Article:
BAR 31:03, May/Jun 2005
The Cave of John the Baptist: The Stunning Archaeological Discovery That Has Redefined Christian History
(New York: Doubleday, 2004) 382 pp., $26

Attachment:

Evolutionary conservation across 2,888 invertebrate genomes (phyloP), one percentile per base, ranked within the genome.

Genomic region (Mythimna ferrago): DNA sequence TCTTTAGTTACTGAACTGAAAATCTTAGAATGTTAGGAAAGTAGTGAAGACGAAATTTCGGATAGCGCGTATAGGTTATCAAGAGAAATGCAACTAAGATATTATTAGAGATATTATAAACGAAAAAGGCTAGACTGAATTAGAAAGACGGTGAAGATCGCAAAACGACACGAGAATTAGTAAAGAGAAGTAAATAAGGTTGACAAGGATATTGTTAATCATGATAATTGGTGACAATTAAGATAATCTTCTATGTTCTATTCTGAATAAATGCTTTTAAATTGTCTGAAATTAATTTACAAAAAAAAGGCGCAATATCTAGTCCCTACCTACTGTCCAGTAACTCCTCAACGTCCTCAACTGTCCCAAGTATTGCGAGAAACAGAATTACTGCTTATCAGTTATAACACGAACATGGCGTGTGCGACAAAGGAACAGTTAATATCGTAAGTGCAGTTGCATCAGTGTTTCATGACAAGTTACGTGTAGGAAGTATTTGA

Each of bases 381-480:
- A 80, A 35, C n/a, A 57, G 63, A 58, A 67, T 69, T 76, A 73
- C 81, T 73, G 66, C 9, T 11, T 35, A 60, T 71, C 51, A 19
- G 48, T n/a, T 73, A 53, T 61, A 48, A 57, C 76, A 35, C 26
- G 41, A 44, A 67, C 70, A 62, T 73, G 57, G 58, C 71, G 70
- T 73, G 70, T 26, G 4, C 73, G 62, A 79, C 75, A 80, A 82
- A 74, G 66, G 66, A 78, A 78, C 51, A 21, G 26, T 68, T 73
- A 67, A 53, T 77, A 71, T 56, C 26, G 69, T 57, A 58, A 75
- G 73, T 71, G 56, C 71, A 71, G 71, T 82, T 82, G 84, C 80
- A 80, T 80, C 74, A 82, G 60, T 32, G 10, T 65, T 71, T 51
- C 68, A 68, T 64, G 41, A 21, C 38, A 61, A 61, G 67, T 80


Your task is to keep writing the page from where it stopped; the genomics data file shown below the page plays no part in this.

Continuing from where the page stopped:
This book is an engaging, first-person account of the excavation of an ancient cave near Beth Ha-Karim, west of Jerusalem, that Shimon Gibson, the author/excavator, associates with John the Baptist. The cave appears to have been first occupied in the Iron Age from the eighth to the sixth century B.C.E., but its most unusual period of use was from the first to third century C.E., when it seems to have had a cultic role (a role that continued as late as the eighth century C.E.). The book also reviews scholarly research on John the Baptist and Jesus and their relationship. It concludes with a series of speculations about John the Baptist. In no way does it live up to its subtitle.